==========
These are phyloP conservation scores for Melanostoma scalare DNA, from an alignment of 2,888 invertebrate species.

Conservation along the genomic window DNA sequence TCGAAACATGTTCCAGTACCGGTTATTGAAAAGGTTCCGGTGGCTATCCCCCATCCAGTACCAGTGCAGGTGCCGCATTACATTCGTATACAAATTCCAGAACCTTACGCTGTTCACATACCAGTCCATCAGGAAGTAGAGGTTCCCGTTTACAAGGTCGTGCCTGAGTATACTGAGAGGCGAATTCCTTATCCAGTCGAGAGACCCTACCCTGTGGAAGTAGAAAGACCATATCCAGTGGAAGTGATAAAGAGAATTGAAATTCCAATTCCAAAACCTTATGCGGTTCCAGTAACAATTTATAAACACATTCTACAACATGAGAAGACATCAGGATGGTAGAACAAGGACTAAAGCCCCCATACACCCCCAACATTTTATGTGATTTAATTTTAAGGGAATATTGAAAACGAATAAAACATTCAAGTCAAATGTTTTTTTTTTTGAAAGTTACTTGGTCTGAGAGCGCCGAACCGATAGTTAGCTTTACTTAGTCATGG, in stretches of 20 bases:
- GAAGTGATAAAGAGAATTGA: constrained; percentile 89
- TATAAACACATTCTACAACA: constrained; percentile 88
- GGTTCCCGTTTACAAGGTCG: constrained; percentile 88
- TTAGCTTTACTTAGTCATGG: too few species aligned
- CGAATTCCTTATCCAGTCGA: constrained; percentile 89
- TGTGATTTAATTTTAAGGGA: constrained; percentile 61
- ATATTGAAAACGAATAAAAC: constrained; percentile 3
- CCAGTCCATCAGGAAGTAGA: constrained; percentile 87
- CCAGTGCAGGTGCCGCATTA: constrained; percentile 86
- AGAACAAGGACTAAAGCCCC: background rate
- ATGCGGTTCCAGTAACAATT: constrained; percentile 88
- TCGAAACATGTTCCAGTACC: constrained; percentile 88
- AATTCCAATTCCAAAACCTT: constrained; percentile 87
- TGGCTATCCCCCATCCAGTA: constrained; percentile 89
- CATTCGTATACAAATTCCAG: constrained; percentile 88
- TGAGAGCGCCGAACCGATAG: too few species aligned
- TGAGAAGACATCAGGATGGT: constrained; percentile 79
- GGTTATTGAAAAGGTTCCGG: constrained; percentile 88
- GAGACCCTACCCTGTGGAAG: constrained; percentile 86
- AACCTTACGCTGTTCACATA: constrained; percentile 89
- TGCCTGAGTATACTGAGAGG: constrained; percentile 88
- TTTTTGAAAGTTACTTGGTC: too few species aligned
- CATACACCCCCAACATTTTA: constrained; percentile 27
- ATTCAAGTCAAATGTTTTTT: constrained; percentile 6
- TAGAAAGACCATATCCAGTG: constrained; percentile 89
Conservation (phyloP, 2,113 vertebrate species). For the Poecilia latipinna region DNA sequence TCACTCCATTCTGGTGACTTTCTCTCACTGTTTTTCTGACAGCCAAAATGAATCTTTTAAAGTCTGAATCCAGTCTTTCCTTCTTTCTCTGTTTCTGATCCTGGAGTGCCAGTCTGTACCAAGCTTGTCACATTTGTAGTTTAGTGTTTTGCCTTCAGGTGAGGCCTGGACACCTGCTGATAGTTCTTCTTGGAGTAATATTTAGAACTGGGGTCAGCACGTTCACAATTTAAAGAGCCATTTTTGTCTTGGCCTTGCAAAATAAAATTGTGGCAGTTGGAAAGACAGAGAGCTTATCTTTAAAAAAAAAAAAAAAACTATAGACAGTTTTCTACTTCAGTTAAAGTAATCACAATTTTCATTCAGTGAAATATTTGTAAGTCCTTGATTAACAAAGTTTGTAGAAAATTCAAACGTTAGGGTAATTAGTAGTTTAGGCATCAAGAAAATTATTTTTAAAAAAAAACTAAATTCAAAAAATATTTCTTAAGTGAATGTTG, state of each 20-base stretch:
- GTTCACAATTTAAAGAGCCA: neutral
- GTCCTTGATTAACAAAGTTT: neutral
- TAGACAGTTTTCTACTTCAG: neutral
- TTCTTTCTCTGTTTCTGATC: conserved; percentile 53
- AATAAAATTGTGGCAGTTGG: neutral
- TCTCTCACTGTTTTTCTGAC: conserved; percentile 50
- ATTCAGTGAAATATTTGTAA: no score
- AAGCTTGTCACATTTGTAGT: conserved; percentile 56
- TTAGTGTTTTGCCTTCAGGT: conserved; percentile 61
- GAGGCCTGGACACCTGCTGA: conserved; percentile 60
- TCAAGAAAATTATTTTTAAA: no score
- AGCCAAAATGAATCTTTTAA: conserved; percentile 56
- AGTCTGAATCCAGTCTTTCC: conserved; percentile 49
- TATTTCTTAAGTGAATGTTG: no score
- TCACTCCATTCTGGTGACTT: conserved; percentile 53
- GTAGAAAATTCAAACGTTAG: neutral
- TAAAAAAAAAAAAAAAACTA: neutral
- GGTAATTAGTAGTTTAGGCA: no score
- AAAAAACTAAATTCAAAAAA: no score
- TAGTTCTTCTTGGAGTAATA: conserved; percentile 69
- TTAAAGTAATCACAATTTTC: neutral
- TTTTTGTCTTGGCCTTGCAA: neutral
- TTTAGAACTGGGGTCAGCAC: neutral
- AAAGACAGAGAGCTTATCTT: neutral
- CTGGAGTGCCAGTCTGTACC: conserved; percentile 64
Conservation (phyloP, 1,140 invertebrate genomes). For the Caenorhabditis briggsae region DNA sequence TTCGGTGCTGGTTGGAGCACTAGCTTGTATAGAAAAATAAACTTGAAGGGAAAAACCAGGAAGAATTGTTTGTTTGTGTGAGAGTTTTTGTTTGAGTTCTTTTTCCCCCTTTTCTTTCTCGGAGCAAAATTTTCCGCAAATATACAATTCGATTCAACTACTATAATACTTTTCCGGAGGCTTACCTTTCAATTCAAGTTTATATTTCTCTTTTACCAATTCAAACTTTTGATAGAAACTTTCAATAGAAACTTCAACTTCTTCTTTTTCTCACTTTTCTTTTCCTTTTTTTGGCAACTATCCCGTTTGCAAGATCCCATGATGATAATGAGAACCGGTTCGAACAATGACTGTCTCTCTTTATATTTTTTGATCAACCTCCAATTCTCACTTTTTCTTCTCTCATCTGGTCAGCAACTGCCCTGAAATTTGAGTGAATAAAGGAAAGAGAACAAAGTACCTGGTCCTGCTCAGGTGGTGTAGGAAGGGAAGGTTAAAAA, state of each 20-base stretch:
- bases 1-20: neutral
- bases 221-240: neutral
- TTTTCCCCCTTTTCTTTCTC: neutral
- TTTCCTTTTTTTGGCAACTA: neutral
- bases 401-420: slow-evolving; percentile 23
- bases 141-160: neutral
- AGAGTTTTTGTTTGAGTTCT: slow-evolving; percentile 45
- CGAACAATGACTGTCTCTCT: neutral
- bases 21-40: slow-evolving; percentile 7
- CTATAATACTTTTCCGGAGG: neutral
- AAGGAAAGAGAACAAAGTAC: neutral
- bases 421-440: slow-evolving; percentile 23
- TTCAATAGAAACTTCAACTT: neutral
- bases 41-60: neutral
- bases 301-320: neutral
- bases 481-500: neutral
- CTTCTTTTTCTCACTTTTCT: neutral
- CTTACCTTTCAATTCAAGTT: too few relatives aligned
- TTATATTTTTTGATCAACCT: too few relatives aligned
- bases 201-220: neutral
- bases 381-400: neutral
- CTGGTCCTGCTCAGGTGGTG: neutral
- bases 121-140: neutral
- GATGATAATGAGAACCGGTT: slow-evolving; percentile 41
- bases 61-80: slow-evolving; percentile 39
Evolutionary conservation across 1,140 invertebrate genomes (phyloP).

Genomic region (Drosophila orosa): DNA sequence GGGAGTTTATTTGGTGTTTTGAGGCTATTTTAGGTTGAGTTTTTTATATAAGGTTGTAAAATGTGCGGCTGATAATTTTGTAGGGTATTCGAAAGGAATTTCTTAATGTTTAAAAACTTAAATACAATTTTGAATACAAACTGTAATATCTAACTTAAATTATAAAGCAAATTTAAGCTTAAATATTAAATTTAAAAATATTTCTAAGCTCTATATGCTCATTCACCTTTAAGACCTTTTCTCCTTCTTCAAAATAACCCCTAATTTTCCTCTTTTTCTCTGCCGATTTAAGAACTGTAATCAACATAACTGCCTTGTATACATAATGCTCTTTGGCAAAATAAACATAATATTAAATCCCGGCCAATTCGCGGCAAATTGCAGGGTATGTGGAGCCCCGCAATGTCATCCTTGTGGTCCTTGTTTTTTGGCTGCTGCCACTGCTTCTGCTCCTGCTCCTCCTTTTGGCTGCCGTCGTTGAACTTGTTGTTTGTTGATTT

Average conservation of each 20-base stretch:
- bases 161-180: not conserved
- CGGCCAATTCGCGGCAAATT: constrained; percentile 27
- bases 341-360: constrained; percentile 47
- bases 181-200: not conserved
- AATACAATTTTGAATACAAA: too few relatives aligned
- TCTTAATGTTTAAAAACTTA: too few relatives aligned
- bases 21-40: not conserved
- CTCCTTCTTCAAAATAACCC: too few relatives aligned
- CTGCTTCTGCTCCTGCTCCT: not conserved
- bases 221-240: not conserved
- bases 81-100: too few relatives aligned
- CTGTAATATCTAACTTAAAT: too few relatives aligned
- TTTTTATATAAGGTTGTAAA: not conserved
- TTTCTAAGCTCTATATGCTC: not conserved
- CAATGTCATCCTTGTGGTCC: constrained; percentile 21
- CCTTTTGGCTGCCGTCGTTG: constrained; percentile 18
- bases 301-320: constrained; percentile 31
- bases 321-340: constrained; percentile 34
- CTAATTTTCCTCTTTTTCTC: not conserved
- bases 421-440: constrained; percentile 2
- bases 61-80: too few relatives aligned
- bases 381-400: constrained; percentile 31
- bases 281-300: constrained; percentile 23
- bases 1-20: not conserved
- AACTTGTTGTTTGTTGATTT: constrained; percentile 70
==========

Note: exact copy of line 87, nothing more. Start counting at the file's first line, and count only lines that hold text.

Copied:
- AATACAATTTTGAATACAAA: too few relatives aligned